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In Theaters


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Marcus Yoars
Steven Isaac

Movie Review

Two men wake up chained to the rusty bathroom pipes of a skuzzy underground chamber. Between them lies a man faced down in a pool of blood—with a revolver and a tape recorder in his hands. As they listen to the tapes placed in each of their pockets, they discover they’re the next victims of a psychopath. One of them, Dr. Lawrence Gordon, is told to kill the other man (Adam) within eight hours. If he doesn’t, his wife and daughter will die.

Lawrence and Adam are left to gradually uncover inconspicuous clues and strange items—including a single bullet and two saws too weak to cut through metal but strong enough to pierce flesh. As Lawrence recollects his involvement with detectives on a case a few months earlier, he pinpoints the mastermind behind this cruel “game”: a serial kidnapper named Jigsaw. But why has he been targeted? And what does Adam have to do with anything? More importantly, how far will each man go to survive?

(Or maybe it’s not all that important after all.)

Positive Elements

In a (very) twisted sort of way, the movie highlights living gratefully. The mentally deranged villain is obsessed with teaching people to appreciate life, to the point that he places them in life-or-death situations that, should they survive, will teach them to be thankful for their next breath.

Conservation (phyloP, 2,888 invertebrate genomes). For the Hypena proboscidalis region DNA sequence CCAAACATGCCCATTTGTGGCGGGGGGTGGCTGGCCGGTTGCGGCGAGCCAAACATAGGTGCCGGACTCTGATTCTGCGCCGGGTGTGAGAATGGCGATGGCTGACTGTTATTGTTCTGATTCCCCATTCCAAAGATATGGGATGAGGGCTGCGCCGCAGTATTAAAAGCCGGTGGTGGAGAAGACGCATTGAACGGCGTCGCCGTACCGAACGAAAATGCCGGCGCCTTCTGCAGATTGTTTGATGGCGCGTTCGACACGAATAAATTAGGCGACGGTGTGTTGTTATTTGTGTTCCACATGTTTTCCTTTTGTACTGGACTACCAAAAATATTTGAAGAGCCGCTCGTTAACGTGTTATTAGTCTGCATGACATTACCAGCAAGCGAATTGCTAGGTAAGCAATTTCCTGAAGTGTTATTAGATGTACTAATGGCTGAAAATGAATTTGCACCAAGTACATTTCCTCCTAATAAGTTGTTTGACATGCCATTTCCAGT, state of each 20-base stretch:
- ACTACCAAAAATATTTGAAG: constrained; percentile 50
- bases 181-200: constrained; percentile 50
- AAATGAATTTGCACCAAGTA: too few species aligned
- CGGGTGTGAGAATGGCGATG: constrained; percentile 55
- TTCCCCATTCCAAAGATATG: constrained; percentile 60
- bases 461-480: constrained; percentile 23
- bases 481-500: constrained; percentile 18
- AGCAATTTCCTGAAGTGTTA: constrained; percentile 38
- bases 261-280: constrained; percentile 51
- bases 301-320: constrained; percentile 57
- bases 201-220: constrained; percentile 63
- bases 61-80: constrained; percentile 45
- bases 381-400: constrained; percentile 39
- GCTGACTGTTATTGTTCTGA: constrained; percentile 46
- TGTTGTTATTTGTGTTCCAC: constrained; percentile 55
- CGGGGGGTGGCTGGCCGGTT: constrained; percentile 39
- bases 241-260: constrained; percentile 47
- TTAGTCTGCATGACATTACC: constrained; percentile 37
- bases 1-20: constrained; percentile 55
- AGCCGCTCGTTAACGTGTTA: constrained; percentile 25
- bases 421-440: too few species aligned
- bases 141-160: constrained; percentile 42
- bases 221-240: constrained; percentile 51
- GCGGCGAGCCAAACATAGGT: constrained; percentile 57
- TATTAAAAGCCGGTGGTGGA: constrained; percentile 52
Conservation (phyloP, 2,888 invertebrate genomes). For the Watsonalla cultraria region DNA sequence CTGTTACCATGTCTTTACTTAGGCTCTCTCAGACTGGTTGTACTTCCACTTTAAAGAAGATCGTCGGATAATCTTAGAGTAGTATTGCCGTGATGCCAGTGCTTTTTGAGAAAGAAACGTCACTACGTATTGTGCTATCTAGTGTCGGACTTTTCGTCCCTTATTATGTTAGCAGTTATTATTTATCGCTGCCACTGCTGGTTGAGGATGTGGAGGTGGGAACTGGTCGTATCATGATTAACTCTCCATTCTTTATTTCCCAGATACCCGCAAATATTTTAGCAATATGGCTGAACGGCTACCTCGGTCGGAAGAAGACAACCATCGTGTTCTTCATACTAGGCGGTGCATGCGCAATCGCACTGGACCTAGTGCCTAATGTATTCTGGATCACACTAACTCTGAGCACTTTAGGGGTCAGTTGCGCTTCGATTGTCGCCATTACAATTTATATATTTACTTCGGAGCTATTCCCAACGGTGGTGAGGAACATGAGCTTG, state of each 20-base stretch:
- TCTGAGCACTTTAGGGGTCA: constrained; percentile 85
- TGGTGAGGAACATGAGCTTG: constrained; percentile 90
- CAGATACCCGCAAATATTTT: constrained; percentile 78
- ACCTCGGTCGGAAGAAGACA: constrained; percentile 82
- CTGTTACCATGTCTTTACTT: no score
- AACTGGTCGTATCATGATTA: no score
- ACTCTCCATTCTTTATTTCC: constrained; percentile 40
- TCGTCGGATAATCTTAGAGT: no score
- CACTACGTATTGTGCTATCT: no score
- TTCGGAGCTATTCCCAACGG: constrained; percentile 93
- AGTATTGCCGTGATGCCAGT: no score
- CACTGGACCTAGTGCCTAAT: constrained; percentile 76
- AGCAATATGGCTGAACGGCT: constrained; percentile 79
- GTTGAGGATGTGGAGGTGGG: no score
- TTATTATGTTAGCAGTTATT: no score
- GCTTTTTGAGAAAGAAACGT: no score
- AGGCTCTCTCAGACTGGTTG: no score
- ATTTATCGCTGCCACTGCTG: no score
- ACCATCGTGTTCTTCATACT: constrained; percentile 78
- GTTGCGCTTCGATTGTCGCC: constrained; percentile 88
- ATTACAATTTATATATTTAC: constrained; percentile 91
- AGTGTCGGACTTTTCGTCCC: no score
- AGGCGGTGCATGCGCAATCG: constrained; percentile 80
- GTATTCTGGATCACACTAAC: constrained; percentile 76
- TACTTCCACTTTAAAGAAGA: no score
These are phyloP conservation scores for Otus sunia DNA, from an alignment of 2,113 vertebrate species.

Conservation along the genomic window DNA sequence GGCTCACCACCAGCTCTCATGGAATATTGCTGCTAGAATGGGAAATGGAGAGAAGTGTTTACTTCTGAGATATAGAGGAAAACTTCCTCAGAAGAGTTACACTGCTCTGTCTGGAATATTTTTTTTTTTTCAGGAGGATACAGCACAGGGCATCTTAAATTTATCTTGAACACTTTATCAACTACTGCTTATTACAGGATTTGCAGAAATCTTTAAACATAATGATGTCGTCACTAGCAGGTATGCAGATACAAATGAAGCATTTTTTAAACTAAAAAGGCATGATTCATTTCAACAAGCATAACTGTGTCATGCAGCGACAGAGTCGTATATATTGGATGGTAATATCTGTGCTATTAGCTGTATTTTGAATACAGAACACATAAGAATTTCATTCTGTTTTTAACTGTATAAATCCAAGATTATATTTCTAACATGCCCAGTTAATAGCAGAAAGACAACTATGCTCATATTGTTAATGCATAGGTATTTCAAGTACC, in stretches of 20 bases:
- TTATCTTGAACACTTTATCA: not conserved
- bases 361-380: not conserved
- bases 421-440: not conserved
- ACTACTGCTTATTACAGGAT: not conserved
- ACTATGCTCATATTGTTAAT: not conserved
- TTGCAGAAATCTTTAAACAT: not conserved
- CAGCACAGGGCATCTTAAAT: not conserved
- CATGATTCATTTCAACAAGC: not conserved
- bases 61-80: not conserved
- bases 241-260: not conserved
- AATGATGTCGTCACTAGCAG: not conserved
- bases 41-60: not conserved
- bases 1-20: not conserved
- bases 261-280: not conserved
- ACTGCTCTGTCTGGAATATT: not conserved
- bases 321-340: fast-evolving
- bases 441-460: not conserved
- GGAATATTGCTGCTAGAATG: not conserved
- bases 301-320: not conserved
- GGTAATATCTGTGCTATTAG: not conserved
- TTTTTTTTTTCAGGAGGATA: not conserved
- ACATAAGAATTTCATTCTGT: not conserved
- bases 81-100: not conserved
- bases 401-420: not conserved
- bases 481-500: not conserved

(Only one person trapped by Jigsaw has survived, though—a statistic which seems to undermine the “positive” lesson supposedly intended.)

Family is of the utmost importance to Lawrence. Despite his workaholic nature and frequent absence when his wife and daughter need him most, the doctor desperately wants to be reunited with them. In their search for escape, Adam and Lawrence are forced to trust and rely upon each other.

Sexual Content

Adam sarcastically says his chained condition is the “most fun I’ve had without lubricant.” A detective makes a remark about a pedophile dentist. Lawrence is having an affair with one of his medical students. In a flashback she’s seen taking off her shirt. (Cleavage is shown before he stops her.) Other affairs are insinuated. Adam crudely talks about wealthy men’s sexual involvement with their secretaries, and later makes an obscene joke about the doctor’s sex life.

Violent Content

The sheer premise of this movie invites buckets of blood, guts and gore—and Saw certainly lives up to expectations. From the first scene to the last, blood flows, flies, spews, spatters, gushes and gurgles. The blood-covered body lying between Lawrence and Adam is a staple of virtually every “chamber” scene (a location that dominates the movie’s screen time).

Jigsaw’s torturous antics are depicted case by case in full visual detail and repeated several times via flashbacks. A man dies suspended in mid-air by a web of barbed wire cutting deeply into his flesh. The charred face of a victim who ended up setting himself on fire is shown up close. A woman whose jaw is wired to explode retrieves a key from the stomach of a living (drugged-up) man. After stabbing him repeatedly, she hoists his innards in the air.